From Publishers Weekly
Journalist Bizony's excellent corrective to NASA's mythologized history takes an unflinching look at how James Webb, a North Carolina farm boy turned Washington insider, ran his end of the space race as NASA's administrator under presidents Kennedy and Johnson. Presiding over the agency during its build-up to the Apollo moon mission, Webb grew the agency into a research and development behemoth by leaning heavily on the old boy network: he called in favors, brokered backroom deals, bullied those who weren't in lockstep with his vision and commandeered vast sums of federal budget money-all the while driven, Bizony contends, by "pure-hearted ideals." Bizony shows both the spectacular successes and failures leading up to the Apollo lunar landing and discusses success's cost in terms of dollars, human life and political ambition. The book closes with a chapter detailing the crippling blows dealt to NASA by the Nixon administration, a time period that saw the beginning of the space shuttle project. Hampered by budget restrictions, NASA engineers had to design a "dangerously imperfect piece of technology" that later resulted in two famous disasters. Bizony laments the militarizing of NASA under Reagan and the "wavering" public support for expanding the space program, but this firebrand of a book should rekindle interest.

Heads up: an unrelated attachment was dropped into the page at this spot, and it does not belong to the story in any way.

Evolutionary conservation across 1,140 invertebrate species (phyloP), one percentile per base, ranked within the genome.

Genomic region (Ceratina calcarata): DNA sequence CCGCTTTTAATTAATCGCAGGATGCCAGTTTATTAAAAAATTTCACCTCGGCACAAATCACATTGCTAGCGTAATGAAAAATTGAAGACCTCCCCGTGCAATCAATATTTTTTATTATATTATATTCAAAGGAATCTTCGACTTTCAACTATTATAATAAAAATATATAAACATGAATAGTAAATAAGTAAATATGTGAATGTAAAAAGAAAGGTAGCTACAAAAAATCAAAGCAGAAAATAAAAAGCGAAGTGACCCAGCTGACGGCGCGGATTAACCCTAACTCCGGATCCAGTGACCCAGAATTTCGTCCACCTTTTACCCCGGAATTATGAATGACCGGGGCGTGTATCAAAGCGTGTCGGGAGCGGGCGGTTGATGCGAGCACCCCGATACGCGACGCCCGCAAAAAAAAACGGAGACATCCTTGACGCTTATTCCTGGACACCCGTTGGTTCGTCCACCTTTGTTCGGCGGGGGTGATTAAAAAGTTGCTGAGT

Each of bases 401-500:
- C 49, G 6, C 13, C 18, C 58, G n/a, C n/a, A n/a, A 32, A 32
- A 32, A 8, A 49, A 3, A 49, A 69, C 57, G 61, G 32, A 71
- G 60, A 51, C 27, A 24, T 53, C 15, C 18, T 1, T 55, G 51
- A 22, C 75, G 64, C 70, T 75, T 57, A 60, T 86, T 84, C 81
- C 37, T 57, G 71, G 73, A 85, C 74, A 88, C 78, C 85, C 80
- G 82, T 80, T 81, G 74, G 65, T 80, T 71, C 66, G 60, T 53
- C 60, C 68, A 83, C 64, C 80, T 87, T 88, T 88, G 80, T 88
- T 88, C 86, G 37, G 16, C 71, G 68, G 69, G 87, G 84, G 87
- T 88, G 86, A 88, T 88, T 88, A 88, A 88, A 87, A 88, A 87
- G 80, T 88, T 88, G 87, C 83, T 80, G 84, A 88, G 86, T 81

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The prosaic side of space exploration--the politics of the aerospace industry--is insightfully illustrated in Bizony's biography of James Webb, who headed NASA from 1961 to 1968. Webb's imprint remains on the organization for good and ill, and Bizony's consciousness of Webb's legacy--a post-Apollo NASA unsure of its goals--enhances his retrospective on Webb's tenure. A lawyer who cut his political teeth as a New Dealer, Webb believed in large-scale government-industry coordination, and thought he was creating a model of "space age management" in his leadership of the crash program to land on the moon. His model collapsed with the 1967 space capsule fire that killed three Apollo astronauts; an investigation exposed deals cut by the manufacturer that snagged the contract. This pork-barrel underside to the history of Apollo is a crucial corrective to the traditional emphasis on astronauts and missions, and Bizony carries it off with investigative determination while retaining balance. Emerging from the bureaucratic thickets with an ultimately praiseworthy portrait of Webb, this should circulate with the space program set. Gilbert TaylorCopyright © American Library Association. All rights reserved